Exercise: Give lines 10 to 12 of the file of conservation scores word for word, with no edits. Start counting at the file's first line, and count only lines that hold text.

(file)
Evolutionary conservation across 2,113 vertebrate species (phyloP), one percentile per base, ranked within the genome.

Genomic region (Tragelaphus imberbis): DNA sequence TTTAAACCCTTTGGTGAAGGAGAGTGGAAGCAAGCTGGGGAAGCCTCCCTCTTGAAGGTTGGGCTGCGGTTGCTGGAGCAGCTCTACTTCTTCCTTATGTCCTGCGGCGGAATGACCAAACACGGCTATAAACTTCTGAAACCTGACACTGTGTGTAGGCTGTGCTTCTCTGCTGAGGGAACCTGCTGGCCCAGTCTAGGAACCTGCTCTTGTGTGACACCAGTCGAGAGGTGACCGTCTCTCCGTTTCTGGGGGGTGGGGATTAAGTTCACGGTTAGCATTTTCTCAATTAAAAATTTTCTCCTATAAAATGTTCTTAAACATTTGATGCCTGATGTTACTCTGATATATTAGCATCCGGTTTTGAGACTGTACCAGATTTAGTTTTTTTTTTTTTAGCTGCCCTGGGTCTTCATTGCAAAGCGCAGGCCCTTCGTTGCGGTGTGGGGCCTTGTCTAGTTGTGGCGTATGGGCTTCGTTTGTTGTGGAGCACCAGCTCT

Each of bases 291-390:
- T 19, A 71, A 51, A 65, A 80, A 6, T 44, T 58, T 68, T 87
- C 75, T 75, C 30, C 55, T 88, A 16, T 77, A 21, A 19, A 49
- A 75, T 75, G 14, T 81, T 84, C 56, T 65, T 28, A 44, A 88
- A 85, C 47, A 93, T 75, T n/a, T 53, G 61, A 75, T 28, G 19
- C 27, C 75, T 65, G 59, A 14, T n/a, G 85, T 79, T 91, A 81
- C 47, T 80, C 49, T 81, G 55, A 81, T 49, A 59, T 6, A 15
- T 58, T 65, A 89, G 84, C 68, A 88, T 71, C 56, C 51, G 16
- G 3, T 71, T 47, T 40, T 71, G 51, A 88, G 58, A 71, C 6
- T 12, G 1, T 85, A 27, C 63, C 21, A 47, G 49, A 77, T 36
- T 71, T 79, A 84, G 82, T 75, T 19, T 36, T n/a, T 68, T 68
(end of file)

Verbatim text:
- T 58, T 65, A 89, G 84, C 68, A 88, T 71, C 56, C 51, G 16
- G 3, T 71, T 47, T 40, T 71, G 51, A 88, G 58, A 71, C 6
- T 12, G 1, T 85, A 27, C 63, C 21, A 47, G 49, A 77, T 36